New Report Finds Few Gains For NC's Native American Students

Apr 4, 2018

Cherokee students attend a summer class on Eastern Band of Cherokee Reservation in North Carolina.
Credit Gwendolyn Glenn/ WFAE

Fewer Native American public school students in North Carolina are dropping out of school, and more are graduating. But academically, they have made only slight gains in math and reading. That's according to the State Advisory Council on Indian Education’s annual draft report, presented to state school board members on Wednesday. 

According to the report, there are nearly 20,000 American Indian students in the state and just over 600 in Charlotte-Mecklenburg Schools. Over the past three years, the graduation rate for American Indian students increased to just over 84 percent, almost on par with that of white students. Dropout rates declined slightly. Math and reading scores increased, but there is still a concern over the proficiency rates  of those subjects. Native American students are scoring 40 percent in math and 42 percent in reading -well below the state average of nearly 60 percent.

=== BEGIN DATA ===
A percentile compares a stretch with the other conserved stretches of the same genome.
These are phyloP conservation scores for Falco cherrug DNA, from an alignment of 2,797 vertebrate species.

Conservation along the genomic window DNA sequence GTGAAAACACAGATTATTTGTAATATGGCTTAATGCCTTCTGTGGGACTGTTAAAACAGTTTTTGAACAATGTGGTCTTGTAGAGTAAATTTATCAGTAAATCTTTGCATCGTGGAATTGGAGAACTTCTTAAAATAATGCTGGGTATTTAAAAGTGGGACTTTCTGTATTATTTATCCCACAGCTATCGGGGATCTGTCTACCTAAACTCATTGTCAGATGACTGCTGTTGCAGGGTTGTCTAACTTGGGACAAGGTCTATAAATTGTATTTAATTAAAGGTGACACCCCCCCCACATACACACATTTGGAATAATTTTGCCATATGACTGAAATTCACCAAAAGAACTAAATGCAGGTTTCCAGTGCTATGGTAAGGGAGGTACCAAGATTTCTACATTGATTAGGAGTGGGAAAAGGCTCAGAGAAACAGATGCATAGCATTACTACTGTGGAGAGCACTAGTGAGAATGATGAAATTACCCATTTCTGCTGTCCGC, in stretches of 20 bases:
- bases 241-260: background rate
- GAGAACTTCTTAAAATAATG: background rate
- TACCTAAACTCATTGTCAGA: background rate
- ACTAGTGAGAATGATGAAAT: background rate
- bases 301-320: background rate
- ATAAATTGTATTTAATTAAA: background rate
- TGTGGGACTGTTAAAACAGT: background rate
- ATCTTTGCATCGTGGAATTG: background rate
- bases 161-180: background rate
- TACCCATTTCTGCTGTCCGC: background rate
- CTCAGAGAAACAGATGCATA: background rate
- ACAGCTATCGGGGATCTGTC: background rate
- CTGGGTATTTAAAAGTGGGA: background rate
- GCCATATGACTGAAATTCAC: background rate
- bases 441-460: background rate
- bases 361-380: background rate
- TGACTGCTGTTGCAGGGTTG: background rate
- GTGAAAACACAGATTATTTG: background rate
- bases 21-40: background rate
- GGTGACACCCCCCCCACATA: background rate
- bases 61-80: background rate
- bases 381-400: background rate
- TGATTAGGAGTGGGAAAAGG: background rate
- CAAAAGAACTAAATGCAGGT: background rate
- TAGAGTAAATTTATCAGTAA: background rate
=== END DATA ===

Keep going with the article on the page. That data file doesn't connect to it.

The report also stated that fewer American Indians are taking advanced placement courses. For those that do take AP courses, their passing rates are up slightly. 

The advisory council recommended that school officials develop goals and activities that specifically focus on improving achievement for Native American students, such as self-paced instruction. The report also called for sensitivity and celebration of Native American history and culture.

State board of education members are expected to approve the report at its monthly meeting on Thursday.